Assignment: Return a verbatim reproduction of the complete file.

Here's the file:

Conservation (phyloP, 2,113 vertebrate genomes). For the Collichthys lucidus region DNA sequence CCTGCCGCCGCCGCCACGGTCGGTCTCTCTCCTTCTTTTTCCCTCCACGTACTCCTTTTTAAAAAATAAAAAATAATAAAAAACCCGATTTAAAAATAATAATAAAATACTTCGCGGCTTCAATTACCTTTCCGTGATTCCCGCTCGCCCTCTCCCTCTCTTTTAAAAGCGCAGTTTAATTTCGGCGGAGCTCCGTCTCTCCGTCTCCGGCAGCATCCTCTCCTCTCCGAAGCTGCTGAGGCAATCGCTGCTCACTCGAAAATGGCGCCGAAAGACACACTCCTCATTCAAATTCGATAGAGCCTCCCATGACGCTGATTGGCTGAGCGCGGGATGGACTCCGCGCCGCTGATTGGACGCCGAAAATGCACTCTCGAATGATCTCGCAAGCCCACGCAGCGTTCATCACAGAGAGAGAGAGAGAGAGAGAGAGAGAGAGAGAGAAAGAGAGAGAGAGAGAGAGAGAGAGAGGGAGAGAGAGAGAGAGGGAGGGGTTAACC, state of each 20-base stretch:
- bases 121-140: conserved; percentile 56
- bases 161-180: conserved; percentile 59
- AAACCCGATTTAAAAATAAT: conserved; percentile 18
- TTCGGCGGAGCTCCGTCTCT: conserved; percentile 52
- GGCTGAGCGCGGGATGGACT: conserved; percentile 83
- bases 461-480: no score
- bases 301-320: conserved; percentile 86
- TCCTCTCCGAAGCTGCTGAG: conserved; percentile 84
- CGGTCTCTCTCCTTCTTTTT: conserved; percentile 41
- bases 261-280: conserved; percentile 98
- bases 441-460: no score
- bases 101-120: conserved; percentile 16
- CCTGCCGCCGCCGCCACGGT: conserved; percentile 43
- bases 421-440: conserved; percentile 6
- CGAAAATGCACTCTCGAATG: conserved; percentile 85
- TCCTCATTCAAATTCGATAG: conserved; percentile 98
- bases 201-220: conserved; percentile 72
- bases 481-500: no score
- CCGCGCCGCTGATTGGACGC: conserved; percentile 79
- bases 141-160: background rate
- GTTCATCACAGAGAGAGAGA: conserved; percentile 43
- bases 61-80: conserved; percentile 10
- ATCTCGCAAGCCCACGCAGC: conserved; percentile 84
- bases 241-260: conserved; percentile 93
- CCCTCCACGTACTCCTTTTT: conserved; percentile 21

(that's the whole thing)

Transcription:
Conservation (phyloP, 2,113 vertebrate genomes). For the Collichthys lucidus region DNA sequence CCTGCCGCCGCCGCCACGGTCGGTCTCTCTCCTTCTTTTTCCCTCCACGTACTCCTTTTTAAAAAATAAAAAATAATAAAAAACCCGATTTAAAAATAATAATAAAATACTTCGCGGCTTCAATTACCTTTCCGTGATTCCCGCTCGCCCTCTCCCTCTCTTTTAAAAGCGCAGTTTAATTTCGGCGGAGCTCCGTCTCTCCGTCTCCGGCAGCATCCTCTCCTCTCCGAAGCTGCTGAGGCAATCGCTGCTCACTCGAAAATGGCGCCGAAAGACACACTCCTCATTCAAATTCGATAGAGCCTCCCATGACGCTGATTGGCTGAGCGCGGGATGGACTCCGCGCCGCTGATTGGACGCCGAAAATGCACTCTCGAATGATCTCGCAAGCCCACGCAGCGTTCATCACAGAGAGAGAGAGAGAGAGAGAGAGAGAGAGAGAGAAAGAGAGAGAGAGAGAGAGAGAGAGAGGGAGAGAGAGAGAGAGGGAGGGGTTAACC, state of each 20-base stretch:
- bases 121-140: conserved; percentile 56
- bases 161-180: conserved; percentile 59
- AAACCCGATTTAAAAATAAT: conserved; percentile 18
- TTCGGCGGAGCTCCGTCTCT: conserved; percentile 52
- GGCTGAGCGCGGGATGGACT: conserved; percentile 83
- bases 461-480: no score
- bases 301-320: conserved; percentile 86
- TCCTCTCCGAAGCTGCTGAG: conserved; percentile 84
- CGGTCTCTCTCCTTCTTTTT: conserved; percentile 41
- bases 261-280: conserved; percentile 98
- bases 441-460: no score
- bases 101-120: conserved; percentile 16
- CCTGCCGCCGCCGCCACGGT: conserved; percentile 43
- bases 421-440: conserved; percentile 6
- CGAAAATGCACTCTCGAATG: conserved; percentile 85
- TCCTCATTCAAATTCGATAG: conserved; percentile 98
- bases 201-220: conserved; percentile 72
- bases 481-500: no score
- CCGCGCCGCTGATTGGACGC: conserved; percentile 79
- bases 141-160: background rate
- GTTCATCACAGAGAGAGAGA: conserved; percentile 43
- bases 61-80: conserved; percentile 10
- ATCTCGCAAGCCCACGCAGC: conserved; percentile 84
- bases 241-260: conserved; percentile 93
- CCCTCCACGTACTCCTTTTT: conserved; percentile 21